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Cancer Lett. 2015 Jun 28;362(1):116-21. doi: 10.1016/j.canlet.2015.03.028. Epub 2015 Mar 23.

Novel ALK fusion partners in lung cancer.

Author information

1
Department of Tumor Growth Biology, N.N. Petrov Institute of Oncology, St.-Petersburg 197758, Russia; Department of Medical Genetics, St.-Petersburg Pediatric Medical University, St.-Petersburg 194100, Russia.
2
Department of Morphology, Russian Research Centre for Radiology and Surgical Technologies, St.-Petersburg 197758, Russia.
3
Department of Tumor Growth Biology, N.N. Petrov Institute of Oncology, St.-Petersburg 197758, Russia.
4
Department of Tumor Growth Biology, N.N. Petrov Institute of Oncology, St.-Petersburg 197758, Russia; Department of Medical Genetics, St.-Petersburg Pediatric Medical University, St.-Petersburg 194100, Russia; Department of Oncology, I.I. Mechnikov North-Western Medical University, St.-Petersburg 191015, Russia. Electronic address: evgeny@imyanitov.spb.ru.

Abstract

Detection of ALK rearrangements in patients with non-small cell lung cancer (NSCLC) presents a significant technical challenge due to the existence of multiple translocation partners and break-points. To improve the performance of PCR-based tests, we utilized the combination of 2 assays, i.e. the variant-specific PCR for the 5 most common ALK rearrangements and the test for unbalanced 5'/3'-end ALK expression. Overall, convincing evidence for the presence of ALK translocation was obtained for 34/400 (8.5%) cases, including 14 EML4ex13/ALKex20, 12 EML4ex6/ALKex20, 3 EML4ex18/ALKex20, 2 EML4ex20/ALKex20 variants and 3 tumors with novel translocation partners. 386 (96.5%) out of 400 EGFR mutation-negative NSCLCs were concordant for both tests, being either positive (n = 26) or negative (n = 360) for ALK translocation; 49 of these samples (6 ALK+, 43 ALK-) were further evaluated by FISH, and there were no instances of disagreement. Among the 14 (3.5%) "discordant" tumors, 5 demonstrated ALK translocation by the first but not by the second PCR assay, and 9 had unbalanced ALK expression in the absence of known ALK fusion variants. 5 samples from the latter group were subjected to FISH, and the presence of translocation was confirmed in 2 cases. Next generation sequencing analysis of these 2 samples identified novel translocation partners, DCTN1 and SQSTM1; furthermore, the DCTN1/ALK fusion was also found in another NSCLC sample with unbalanced 5'/3'-end ALK expression, indicating a recurrent nature of this translocation. We conclude that the combination of 2 different PCR tests is a viable approach for the diagnostics of ALK rearrangements. Systematic typing of ALK fusions is likely to reveal new NSCLC-specific ALK partners.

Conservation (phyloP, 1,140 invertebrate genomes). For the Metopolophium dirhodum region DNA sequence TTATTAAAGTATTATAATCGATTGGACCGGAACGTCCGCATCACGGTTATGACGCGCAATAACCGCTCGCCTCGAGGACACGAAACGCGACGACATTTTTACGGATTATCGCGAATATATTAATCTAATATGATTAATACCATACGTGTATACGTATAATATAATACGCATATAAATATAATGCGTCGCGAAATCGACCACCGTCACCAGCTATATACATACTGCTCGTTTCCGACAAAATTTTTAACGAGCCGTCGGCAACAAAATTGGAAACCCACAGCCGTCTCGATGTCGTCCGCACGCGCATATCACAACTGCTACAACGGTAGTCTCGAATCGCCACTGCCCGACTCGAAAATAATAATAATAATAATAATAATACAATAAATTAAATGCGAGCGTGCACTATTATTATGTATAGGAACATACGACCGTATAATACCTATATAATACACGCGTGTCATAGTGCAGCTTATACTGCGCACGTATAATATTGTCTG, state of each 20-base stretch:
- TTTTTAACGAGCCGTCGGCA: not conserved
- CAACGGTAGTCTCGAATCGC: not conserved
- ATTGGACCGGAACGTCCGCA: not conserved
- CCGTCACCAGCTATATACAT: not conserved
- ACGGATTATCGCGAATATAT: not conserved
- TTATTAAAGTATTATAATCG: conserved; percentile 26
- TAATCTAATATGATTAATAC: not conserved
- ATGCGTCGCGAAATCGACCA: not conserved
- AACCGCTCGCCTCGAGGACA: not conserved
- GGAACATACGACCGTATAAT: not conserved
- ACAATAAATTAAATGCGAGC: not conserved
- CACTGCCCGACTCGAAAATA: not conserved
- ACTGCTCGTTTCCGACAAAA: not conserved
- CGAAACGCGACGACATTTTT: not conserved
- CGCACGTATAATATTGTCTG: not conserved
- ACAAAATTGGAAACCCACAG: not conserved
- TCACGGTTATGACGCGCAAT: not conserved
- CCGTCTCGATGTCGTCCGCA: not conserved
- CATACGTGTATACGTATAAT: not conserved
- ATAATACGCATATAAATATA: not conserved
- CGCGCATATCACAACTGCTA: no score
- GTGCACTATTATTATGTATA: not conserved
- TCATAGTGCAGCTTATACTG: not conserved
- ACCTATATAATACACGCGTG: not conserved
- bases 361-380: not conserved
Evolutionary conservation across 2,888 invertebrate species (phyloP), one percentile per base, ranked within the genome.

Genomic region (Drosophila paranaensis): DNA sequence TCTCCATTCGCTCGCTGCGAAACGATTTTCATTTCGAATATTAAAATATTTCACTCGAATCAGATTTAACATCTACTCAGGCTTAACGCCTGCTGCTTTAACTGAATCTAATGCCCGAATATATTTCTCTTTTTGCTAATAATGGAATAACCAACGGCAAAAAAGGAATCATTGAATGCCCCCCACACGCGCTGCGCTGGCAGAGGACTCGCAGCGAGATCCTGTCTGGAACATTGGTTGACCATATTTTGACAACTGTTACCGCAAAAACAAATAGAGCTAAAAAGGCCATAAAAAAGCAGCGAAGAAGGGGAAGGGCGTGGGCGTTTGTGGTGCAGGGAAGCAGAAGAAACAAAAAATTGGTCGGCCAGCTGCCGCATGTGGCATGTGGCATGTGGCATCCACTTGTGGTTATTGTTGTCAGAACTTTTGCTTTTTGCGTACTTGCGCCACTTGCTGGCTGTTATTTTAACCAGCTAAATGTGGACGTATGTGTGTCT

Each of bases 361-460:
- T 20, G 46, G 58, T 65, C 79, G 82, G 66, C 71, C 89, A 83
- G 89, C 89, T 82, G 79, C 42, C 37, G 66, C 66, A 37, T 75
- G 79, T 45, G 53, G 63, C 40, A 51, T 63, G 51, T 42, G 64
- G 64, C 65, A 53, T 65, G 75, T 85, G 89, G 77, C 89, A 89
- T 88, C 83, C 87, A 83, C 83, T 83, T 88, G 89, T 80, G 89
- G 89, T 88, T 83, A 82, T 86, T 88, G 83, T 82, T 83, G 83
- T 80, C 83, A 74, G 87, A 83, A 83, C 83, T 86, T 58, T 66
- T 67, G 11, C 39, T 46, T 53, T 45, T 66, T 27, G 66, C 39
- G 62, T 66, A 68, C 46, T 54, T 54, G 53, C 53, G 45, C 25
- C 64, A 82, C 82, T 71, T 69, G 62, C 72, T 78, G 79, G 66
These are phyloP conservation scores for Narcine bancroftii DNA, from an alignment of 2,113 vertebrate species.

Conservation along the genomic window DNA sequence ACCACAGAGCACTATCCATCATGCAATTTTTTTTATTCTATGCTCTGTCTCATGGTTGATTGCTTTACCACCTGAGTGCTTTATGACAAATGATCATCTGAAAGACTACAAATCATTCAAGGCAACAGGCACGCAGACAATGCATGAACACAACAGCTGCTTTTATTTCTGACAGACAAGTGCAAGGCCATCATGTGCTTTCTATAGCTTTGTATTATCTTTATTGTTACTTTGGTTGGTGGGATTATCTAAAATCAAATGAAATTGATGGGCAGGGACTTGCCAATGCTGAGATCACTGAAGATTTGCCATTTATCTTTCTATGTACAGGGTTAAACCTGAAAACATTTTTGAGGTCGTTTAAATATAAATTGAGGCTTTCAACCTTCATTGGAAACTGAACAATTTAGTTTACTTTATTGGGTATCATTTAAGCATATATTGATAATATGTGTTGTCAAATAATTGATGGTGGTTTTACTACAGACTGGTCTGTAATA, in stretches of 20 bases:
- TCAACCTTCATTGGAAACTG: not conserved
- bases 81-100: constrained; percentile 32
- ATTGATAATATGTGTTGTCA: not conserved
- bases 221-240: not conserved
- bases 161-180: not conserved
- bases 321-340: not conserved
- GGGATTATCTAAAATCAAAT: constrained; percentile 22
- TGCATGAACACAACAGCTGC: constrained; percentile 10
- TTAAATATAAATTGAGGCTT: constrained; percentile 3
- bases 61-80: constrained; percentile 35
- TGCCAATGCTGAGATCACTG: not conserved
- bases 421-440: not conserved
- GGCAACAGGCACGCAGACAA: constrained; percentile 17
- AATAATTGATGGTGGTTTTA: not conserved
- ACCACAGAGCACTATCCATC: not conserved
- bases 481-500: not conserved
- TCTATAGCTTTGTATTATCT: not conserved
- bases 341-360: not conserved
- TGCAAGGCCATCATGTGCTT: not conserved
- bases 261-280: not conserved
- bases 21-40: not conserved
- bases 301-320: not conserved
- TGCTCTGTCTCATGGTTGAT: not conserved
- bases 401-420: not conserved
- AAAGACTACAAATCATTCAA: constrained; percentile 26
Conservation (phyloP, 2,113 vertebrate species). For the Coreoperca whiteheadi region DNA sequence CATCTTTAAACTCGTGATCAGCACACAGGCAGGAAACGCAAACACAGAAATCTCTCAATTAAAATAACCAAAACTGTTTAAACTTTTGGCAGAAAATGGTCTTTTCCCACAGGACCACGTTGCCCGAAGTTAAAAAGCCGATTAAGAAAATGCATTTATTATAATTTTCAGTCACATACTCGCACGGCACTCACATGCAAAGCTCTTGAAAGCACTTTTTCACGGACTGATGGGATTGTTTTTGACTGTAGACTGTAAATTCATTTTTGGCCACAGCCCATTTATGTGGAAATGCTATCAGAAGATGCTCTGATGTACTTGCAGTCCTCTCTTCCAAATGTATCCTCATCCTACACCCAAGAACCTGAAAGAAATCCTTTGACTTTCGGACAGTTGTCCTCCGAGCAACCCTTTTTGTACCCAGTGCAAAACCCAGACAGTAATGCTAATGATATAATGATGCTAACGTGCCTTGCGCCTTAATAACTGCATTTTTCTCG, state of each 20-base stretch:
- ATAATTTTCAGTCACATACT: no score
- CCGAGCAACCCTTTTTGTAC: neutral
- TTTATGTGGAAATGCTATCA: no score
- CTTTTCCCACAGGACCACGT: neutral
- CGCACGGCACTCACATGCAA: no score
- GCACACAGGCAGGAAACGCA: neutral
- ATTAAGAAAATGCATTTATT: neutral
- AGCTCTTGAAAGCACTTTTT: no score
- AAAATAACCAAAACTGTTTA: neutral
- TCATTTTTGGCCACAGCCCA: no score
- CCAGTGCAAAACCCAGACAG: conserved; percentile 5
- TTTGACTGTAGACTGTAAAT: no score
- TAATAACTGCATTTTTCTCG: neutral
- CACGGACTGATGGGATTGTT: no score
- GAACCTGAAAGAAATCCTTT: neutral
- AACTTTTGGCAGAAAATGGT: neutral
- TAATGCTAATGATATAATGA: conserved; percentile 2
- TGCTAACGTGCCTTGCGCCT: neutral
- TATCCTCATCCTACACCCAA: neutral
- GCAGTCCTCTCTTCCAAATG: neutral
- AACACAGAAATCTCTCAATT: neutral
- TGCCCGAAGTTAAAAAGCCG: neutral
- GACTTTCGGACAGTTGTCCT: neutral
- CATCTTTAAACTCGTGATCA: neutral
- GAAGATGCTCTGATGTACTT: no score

KEYWORDS:

ALK; Fusion partner; Lung cancer; PCR; Rearrangement; Translocation

PMID:
25813404
DOI:
10.1016/j.canlet.2015.03.028
[Indexed for MEDLINE]

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